In addition to publicity, marketing, and promotions, we looked after additional areas such as radio-tracking. For instance, for Posterity Records/Harvey Glatt's label – reaching a #1 spot with Quarrington/Worthy Baby and the Blues, co-producer of Third World with Roots Canada/Michael Budman, Marcus O'Hara at Massey Hall and began working/promoting with bands from out east – such as John Alan Cameron, Québec such as Maneige and Barde, artists from the Prairies with Paul Hann and Connie Kaldor, and British Columbia with BIM, Pied Pumkin/Pied Pear, Shari Ulrich, Valdy and others. 

We had concerns about situations that were taking place worldwide and locally - Aids, literacy, squash hunger, environment, human rights, and social justice.

One concern was the apartheid regime in South Africa – the institutionalized system of racial segregation.  Canada held sanctions against the country and through the arts; we co-created, promoted events in working with artists, coalitions, and organizations for years.  I had the privilege of working with many people, such as Rhonda Ross, John Piper (Bob Rae's press attaché), Allan Gregg achieved what was needed. Harry Belafonte and Archbishop Desmond Tutu became essential voices.   Then one day, apartheid ended, and Nelson Mandela visited.  Canada was necessary for the stand of sanctions that they took over the years.  What a great victory!  Experiences never to be forgotten.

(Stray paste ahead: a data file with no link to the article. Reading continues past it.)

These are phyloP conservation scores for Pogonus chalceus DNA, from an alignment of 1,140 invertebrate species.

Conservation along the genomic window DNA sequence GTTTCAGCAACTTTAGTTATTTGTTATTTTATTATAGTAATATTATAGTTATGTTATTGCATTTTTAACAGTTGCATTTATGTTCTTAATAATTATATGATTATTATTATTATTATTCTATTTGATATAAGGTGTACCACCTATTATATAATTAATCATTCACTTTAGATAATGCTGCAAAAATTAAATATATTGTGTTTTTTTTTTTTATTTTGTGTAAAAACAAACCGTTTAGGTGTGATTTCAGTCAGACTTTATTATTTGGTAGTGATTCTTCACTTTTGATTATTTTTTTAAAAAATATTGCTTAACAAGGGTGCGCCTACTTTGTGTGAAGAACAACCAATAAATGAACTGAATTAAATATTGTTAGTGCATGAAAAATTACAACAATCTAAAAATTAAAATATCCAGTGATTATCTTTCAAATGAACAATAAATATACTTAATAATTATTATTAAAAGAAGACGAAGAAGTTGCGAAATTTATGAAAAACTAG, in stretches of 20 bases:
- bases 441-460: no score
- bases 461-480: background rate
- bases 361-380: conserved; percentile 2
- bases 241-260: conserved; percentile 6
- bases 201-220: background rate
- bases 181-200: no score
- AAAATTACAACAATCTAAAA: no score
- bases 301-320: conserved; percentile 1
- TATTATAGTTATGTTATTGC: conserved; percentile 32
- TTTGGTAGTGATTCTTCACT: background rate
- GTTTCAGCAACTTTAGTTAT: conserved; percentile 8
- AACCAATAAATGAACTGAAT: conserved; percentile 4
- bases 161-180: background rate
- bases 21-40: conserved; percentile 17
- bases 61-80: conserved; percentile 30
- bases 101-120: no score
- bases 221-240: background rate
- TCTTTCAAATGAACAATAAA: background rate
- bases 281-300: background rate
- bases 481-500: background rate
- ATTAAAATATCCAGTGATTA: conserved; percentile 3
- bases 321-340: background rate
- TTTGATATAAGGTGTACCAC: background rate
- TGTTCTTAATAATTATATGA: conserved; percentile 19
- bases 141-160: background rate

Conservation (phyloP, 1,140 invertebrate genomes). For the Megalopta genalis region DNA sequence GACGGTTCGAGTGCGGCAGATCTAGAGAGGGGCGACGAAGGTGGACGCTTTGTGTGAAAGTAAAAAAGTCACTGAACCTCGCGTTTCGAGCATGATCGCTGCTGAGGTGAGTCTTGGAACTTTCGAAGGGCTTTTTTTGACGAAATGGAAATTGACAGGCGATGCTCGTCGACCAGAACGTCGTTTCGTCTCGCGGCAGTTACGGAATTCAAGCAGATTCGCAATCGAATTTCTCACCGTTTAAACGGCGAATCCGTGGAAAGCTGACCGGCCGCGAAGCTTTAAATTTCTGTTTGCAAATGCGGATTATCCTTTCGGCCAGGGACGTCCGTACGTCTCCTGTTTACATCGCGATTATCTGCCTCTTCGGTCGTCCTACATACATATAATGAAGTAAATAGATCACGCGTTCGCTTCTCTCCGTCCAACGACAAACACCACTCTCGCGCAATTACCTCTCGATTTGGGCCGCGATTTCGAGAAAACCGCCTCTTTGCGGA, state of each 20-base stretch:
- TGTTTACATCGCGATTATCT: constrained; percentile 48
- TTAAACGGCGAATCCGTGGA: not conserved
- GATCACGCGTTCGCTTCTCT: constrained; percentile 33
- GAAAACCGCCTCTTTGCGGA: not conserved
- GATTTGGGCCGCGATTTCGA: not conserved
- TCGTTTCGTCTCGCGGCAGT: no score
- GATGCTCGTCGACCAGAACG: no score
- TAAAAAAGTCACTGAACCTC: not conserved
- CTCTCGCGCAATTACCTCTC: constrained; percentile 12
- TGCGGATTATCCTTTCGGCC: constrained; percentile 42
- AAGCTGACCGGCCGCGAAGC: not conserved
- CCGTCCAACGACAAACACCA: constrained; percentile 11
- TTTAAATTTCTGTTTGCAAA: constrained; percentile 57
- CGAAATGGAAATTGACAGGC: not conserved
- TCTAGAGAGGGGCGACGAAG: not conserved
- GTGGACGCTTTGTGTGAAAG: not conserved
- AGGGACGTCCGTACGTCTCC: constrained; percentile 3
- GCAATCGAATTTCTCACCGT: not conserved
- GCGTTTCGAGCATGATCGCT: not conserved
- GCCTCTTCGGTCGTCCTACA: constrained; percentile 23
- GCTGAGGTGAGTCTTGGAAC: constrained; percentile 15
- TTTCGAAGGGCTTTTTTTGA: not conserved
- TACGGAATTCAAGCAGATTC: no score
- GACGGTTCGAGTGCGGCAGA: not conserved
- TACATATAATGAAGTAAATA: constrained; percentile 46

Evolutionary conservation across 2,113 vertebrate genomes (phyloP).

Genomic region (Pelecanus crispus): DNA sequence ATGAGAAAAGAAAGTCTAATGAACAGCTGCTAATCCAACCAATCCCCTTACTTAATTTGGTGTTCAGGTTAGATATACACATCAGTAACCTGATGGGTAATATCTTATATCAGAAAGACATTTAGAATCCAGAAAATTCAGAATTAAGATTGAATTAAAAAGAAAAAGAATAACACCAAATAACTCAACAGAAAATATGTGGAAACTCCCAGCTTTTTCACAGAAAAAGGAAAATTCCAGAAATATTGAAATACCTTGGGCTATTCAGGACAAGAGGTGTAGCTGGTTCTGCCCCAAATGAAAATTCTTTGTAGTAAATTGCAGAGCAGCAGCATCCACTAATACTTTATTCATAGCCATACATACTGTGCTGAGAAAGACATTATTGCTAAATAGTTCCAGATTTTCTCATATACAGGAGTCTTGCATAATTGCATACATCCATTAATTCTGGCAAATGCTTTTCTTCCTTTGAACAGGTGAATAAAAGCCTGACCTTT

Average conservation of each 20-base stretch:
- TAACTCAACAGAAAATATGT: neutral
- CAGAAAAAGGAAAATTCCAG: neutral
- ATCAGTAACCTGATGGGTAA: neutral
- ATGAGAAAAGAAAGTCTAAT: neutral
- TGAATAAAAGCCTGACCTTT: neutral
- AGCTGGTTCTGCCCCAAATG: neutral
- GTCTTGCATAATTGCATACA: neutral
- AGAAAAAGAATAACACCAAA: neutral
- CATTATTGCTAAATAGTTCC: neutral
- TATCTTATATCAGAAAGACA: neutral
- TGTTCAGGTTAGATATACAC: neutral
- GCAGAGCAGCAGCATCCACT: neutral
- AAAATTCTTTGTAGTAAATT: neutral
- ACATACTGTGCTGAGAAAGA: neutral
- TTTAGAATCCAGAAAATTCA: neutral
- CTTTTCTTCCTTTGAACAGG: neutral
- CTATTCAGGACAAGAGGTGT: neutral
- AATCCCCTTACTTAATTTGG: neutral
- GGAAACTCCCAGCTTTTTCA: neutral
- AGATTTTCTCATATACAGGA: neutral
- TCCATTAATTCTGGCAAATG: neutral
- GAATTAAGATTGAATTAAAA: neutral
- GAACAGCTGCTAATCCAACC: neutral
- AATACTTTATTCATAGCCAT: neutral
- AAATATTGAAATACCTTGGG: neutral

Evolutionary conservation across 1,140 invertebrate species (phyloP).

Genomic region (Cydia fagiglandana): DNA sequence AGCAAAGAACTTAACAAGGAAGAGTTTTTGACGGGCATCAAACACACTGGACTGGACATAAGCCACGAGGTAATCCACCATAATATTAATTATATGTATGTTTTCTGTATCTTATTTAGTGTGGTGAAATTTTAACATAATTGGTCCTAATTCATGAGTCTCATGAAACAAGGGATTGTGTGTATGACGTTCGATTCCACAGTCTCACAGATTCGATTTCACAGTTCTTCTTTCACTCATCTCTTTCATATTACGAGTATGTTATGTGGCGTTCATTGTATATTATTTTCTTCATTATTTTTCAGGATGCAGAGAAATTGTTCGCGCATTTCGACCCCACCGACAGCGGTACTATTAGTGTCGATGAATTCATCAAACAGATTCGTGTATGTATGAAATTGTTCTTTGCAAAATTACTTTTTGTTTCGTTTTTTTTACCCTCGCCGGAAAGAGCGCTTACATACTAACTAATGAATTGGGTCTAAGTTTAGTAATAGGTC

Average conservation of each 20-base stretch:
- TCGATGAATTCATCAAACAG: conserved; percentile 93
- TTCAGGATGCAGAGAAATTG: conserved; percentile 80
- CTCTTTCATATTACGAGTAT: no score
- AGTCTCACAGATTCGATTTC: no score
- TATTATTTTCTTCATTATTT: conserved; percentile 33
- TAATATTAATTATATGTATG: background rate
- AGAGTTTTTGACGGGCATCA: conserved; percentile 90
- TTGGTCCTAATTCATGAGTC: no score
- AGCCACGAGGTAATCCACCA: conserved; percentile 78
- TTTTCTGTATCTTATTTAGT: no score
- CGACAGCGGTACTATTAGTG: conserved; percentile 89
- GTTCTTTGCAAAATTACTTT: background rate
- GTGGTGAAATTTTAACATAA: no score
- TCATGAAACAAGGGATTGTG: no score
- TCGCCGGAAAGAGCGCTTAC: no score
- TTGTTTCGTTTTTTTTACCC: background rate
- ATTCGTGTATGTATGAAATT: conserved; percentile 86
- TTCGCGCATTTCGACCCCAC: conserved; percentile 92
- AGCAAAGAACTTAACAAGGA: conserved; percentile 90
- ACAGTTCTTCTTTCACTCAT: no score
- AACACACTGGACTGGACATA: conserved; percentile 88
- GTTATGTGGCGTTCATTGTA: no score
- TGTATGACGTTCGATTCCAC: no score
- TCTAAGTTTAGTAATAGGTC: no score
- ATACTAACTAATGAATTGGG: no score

Another concern was the environment, the respect of water for instance.  We were launching a film Power at TIFF 1990.  Filmmakers Magnus Isaacson and Glen Salzman presented a compelling, behind-the-scenes account of one of the most critical environmental, native rights and political battles of our times.  We decided to organize a march from Union Station into TIFF's headquarters at the hotel.  Concerning and involvement with members of the film, Robert F. Kennedy Jr. being one, we marched from Union station to TIFF's headquarters.  I needed to get Bobby back to the airport, and I had asked my friend Mark Mattson to be the driver!  He is an environmental lawyer by trade and a co-founder of Lake Ontario Waterkeepers. I thought, what a match, and indeed it was.  With Kennedy's Waterkeepers network, Mattson and Krystyn Tully (co-founder) created an independent charity dedicated to a swimmable, drinkable, fishable Lake Ontario to this day.  To this day, their relationship is strong.